It’s long been common knowledge in the medical marijuana community that weed is an effective treatment for the symptoms of HIV/AIDS, whether they be appetite loss or chronic pain.
But new medical research suggests pot may be good for something even more significant: It may help stop the spread of HIV in patients infected with it.
For a year and a half, scientists at Louisiana State University gave a daily dose of THC – the psychoactive chemical in weed – to monkeys who had been infected with an animal strain of HIV. The researchers noted a decrease in damage to immune tissue in the monkeys’ stomachs.
That’s one of the most common parts of the body for an HIV infection to spread, which it does by killing off immune cells. The primates who received THC suffered less damage to their immune cells, indicating the chemical made it harder for the infection to reproduce.
“These findings reveal novel mechanisms that may potentially contribute to cannabinoid-mediated disease modulation,” wrote Dr. Patricia Molina, the study’s lead author. Results of the study were published Feb. 7 in the journal AIDS Research and Human Retroviruses.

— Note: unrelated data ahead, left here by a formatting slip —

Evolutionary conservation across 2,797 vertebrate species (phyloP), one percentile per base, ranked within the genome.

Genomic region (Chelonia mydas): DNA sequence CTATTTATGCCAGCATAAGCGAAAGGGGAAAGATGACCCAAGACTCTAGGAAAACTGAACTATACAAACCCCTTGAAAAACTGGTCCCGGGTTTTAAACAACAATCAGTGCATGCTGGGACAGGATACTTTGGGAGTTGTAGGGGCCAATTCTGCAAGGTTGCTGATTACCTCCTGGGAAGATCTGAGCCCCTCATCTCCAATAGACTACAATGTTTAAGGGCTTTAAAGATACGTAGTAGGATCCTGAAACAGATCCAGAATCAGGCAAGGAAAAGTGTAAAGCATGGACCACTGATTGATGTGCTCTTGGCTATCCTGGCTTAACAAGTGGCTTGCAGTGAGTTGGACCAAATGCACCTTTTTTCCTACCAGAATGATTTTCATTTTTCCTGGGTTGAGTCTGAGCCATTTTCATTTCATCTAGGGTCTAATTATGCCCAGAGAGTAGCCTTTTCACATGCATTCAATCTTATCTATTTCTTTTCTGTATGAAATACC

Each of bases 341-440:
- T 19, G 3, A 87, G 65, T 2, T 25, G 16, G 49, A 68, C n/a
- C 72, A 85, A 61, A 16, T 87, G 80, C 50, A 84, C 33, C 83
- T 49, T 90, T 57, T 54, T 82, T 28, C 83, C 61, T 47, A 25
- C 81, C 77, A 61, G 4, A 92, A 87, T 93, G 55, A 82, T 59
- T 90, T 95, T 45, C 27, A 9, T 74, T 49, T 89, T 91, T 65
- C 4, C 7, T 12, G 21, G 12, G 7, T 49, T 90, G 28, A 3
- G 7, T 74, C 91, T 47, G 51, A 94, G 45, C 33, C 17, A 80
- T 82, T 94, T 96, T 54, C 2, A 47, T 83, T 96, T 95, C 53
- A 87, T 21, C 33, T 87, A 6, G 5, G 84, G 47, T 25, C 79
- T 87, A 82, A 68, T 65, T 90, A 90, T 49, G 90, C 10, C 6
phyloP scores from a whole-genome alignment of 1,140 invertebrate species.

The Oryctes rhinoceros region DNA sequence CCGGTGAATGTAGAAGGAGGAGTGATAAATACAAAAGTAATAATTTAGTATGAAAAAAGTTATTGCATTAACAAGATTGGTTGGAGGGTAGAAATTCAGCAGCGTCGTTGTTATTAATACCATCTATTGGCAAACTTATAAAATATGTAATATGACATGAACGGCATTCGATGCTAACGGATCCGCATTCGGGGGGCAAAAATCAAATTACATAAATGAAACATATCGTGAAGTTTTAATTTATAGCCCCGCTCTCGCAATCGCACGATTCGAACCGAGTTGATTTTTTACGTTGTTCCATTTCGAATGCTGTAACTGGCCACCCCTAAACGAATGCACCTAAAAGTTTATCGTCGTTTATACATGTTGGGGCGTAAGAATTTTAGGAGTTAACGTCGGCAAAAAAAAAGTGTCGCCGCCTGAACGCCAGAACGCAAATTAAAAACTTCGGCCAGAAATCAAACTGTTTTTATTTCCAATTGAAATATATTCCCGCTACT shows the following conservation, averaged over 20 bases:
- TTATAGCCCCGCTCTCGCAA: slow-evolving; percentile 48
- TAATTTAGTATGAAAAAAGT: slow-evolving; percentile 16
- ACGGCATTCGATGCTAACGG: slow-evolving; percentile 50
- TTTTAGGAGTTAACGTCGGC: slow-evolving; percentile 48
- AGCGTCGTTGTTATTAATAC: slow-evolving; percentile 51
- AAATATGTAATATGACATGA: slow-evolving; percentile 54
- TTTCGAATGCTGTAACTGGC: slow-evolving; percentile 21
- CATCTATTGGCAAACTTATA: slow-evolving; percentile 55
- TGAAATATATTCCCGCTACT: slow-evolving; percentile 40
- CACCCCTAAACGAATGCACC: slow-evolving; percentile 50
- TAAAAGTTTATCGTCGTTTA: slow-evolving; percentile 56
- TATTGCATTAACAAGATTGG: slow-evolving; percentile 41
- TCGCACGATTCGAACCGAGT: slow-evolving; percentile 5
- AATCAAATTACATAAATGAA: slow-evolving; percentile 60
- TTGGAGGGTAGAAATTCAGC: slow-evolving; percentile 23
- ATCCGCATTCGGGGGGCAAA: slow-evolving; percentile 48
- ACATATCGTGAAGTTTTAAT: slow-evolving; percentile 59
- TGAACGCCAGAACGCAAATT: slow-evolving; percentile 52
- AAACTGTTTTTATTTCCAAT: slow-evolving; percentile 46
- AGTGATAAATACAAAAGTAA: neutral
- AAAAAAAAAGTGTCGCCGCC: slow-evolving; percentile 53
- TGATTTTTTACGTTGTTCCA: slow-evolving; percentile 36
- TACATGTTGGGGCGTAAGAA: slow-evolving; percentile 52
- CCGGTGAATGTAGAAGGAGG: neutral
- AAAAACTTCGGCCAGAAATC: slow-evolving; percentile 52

In 2011 Molina led a team that conducted similar research and found THC improved the survival rate of monkeys with HIV. A study released in 2012 discovered that substances that activate the brain’s “cannabinoid receptors,” including marijuana, fight HIV in late-stage patients.
These are far from the only major breakthroughs regarding cannabis as medicine in recent years. In an interview in January, a well-known professor of neuroscience, medical genetics and immunology said his research suggests moderate daily marijuana intake could prevent Alzheimer’s disease by reducing inflammation in the brain.
“If you do anything, such as smoke a bunch of marijuana in your 20s and 30s, you may wipe out all of the inflammation in your brain and then things start over again,” said Prof. Gary Wenk of The Ohio State University. “And you simply die of old age before inflammation becomes an issue for you.”
A British scientist released evidence last year showing cannabis compounds can kill cancer cells in people with leukemia. Several years before, Spanish researchers demonstrated weed shrinks cancerous brain tumors.
Aside from those medical powers, pot is well known to provide relief to cancer patients undergoing radiation treatment or chemotherapy. It’s also used to treat the symptoms of a long list of diseases, from glaucoma and multiple sclerosis to post-traumatic stress disorder and epilepsy.